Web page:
The victory of the Sairoon Alliance, headed by Shiite leader Muqtada al-Sadr, in the recent Iraqi elections raised questions in the United States and Iran about the relations of the next Iraqi government with their respective countries, which both enjoy wide influence in Iraq.
The United States and Iran are closely following the negotiations for the formation of the next Iraqi government. Both parties fear that a government where Sadr enjoys the majority would affect Iranian and US influence in the country — albeit at various degrees.
Dhiaa al-Asadi, the director of Sadr's political office, said on May 23 that US officials contacted the Sairoon Alliance through mediators. They spoke about the Sadrist movement’s position toward the United States in case the alliance accedes to power.
“They asked what the position of the Sadrist movement will be when they come to power. Are they going to reinvent or invoke the Mahdi Army or re-employ them? Are they going to attack American forces in Iraq?” Asadi said, citing the talks between the alliance and US officials.
Asadi noted that the Mahdi Army was disbanded in 2008, and the Sadrist movement does not intend to re-establish it. “There’s no return to square one. We are not intending on having any military force other than the official military force, police forces and security forces,” Asadi told Reuters.
Asadi’s statement carries a positive message that the Sadrist movement, if it comes to power, will seek to overcome its enmity toward the United States. This could mean that in the Iraqi government Sadr will not be the same man who led his political party outside of the government.
In the past years, Sadr’s political behavior has varied. He has toned down the critical voice he once used against the United States. He has criticized the United States occasionally, but he hasn’t threatened the US presence in Iraq as part of the international coalition fighting the Islamic State. Sadr did not even hint at the possible formation of a military force outside the state to resist the United States, as he did in 2004 and 2008. The Mahdi Army has been completely disbanded.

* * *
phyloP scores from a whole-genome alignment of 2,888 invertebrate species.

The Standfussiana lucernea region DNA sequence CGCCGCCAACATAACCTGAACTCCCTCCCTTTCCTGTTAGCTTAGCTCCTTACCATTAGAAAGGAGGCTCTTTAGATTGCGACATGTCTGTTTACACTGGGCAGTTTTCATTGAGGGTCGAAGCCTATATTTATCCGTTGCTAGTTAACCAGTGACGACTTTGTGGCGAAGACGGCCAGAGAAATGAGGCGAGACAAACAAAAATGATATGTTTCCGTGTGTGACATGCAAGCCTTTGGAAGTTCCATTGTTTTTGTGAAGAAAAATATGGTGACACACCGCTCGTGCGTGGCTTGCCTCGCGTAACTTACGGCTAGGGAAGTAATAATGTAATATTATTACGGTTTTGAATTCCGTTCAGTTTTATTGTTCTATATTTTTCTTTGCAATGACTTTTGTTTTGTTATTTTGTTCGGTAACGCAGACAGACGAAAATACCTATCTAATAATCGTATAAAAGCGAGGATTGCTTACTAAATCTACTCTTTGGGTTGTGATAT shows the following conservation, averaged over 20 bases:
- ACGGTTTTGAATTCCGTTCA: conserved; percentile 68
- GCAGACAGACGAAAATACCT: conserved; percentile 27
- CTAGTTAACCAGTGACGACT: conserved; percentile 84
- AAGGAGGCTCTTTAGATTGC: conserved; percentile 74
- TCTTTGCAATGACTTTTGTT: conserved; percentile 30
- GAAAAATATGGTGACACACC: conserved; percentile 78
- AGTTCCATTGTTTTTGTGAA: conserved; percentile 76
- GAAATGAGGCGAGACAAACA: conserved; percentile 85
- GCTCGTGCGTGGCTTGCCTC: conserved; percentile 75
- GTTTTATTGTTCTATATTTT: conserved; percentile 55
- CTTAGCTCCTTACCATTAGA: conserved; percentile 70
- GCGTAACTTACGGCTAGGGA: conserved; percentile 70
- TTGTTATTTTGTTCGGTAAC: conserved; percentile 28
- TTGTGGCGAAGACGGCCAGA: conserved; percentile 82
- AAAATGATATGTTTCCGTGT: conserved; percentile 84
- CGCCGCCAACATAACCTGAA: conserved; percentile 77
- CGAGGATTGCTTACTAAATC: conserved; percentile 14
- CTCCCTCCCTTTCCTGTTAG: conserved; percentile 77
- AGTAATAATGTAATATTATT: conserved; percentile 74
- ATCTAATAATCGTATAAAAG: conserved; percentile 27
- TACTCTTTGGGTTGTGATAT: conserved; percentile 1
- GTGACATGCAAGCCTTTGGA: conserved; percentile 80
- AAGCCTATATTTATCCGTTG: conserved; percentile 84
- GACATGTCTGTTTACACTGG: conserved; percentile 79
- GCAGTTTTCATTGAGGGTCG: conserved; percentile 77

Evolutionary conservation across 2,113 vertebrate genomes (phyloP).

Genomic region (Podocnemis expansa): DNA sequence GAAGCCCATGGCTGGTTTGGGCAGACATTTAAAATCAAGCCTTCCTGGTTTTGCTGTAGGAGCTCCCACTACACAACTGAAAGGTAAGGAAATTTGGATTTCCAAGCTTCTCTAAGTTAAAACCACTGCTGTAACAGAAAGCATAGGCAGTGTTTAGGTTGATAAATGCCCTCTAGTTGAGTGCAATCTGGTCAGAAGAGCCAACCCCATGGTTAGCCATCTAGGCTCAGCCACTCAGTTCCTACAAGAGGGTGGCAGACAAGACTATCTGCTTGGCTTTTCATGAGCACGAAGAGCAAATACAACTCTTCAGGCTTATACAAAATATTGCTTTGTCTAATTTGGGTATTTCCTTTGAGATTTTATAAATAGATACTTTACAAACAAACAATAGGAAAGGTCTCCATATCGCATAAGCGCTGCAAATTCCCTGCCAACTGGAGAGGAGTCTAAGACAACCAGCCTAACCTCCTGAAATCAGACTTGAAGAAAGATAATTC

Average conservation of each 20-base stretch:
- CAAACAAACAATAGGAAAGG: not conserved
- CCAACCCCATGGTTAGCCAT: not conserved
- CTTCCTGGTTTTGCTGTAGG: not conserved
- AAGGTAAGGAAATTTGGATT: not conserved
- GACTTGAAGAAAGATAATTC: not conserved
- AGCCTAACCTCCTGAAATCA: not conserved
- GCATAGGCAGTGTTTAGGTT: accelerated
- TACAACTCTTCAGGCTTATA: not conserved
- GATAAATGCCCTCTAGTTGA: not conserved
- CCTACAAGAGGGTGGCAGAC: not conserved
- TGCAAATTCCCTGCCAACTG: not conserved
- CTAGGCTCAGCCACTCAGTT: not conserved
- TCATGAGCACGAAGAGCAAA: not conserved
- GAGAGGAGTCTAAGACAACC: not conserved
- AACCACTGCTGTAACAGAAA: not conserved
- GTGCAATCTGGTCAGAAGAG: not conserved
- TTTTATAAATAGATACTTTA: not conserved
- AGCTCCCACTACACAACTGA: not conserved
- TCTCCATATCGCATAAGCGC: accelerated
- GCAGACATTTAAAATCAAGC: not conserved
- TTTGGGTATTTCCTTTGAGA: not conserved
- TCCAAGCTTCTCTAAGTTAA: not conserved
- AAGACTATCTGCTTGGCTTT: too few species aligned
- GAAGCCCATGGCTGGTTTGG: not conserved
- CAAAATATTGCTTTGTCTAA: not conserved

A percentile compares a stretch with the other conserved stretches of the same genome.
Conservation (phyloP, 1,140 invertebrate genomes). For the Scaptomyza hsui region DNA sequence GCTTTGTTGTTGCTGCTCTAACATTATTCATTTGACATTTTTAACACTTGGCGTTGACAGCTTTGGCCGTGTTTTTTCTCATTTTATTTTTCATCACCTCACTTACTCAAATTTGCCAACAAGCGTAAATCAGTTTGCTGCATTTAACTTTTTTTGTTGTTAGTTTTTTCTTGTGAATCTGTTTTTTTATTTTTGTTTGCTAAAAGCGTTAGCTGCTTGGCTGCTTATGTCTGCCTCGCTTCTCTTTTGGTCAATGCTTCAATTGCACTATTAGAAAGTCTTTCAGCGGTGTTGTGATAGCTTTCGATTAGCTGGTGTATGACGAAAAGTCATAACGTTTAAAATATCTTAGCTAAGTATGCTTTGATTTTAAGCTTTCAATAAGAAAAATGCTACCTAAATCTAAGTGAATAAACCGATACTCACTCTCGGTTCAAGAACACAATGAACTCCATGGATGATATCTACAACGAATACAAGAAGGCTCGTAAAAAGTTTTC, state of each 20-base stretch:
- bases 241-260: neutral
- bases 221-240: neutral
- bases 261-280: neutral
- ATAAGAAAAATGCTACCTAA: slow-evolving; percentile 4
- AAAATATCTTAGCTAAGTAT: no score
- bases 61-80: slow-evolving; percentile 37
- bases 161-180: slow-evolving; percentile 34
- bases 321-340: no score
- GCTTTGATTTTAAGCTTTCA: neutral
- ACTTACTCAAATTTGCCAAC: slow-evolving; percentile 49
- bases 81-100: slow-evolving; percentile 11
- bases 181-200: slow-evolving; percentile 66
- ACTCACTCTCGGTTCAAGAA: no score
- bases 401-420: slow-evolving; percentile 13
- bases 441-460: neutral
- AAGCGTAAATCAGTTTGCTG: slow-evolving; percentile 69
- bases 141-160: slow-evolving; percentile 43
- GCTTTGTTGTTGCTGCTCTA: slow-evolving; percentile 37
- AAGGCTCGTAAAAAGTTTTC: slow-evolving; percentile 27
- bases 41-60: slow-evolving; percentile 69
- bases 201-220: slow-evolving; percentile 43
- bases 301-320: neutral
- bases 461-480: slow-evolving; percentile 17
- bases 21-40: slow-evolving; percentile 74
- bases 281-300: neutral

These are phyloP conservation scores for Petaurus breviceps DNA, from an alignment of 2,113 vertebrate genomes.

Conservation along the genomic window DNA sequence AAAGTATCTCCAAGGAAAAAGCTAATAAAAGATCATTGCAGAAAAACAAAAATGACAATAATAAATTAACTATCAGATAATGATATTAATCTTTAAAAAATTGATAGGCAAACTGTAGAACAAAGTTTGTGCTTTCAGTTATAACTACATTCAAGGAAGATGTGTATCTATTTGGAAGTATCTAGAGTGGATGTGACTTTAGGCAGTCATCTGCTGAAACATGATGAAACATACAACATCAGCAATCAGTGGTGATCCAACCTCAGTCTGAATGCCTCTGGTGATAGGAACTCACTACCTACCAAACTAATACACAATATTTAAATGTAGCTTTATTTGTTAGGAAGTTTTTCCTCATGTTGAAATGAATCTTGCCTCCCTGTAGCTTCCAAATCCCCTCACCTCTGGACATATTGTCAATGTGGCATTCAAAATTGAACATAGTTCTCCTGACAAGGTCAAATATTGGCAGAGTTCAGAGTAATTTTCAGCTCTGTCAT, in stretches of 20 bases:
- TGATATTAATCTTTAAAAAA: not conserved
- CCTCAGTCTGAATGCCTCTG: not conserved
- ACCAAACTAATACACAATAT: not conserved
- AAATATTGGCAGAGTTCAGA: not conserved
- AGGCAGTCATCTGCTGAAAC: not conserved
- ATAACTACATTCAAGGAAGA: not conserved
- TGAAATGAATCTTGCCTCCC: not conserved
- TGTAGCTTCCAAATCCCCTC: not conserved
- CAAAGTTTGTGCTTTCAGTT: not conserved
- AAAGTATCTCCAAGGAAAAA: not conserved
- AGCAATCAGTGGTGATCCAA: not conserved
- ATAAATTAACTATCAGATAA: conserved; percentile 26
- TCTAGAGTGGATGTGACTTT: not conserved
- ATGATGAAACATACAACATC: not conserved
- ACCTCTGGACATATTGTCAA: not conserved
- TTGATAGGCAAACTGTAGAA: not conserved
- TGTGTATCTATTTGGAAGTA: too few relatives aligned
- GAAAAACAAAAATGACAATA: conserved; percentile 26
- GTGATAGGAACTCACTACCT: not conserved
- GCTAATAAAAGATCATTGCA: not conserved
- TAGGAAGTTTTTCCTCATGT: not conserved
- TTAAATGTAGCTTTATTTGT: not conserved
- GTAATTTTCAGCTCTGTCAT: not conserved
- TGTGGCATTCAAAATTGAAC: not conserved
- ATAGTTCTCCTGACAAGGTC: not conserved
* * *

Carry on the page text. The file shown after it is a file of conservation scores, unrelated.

In a phone call with a senior member in Sadr’s office in Najaf, Al-Monitor learned that Sadr is not willing to form or even support any forces against the US presence, but he will probably work through the Iraqi legislative system to legally expel all foreign forces, including the United States. The source who spoke to Al-Monitor on condition of anonymity insisted that Sadr rejects using violence against US forces, as they are in Iraq by request of the Iraqi government.
The number of US troops in Iraq is estimated at around 7,000 stationed in various military bases across the country, namely in Sunni-majority areas in northern and western Iraq. The Pentagon, however, has openly declared the presence of 2,500 soldiers in Iraq. Although IS has been completely expelled from Iraqi territories, the United States has yet to withdraw its forces from Iraq. There are signs that US troops will remain in the country for years to come. Iraqi Prime Minister Haider al-Abadi said back in February that Iraq needs the long-term presence of foreign forces, especially to ensure aerial cover. Sadr has not opposed these statements.
All of these signs show that Sadr, who insists that he is independent, is sending messages to both the United States and Iran that he will not adopt policies that threaten their interests inside Iraq.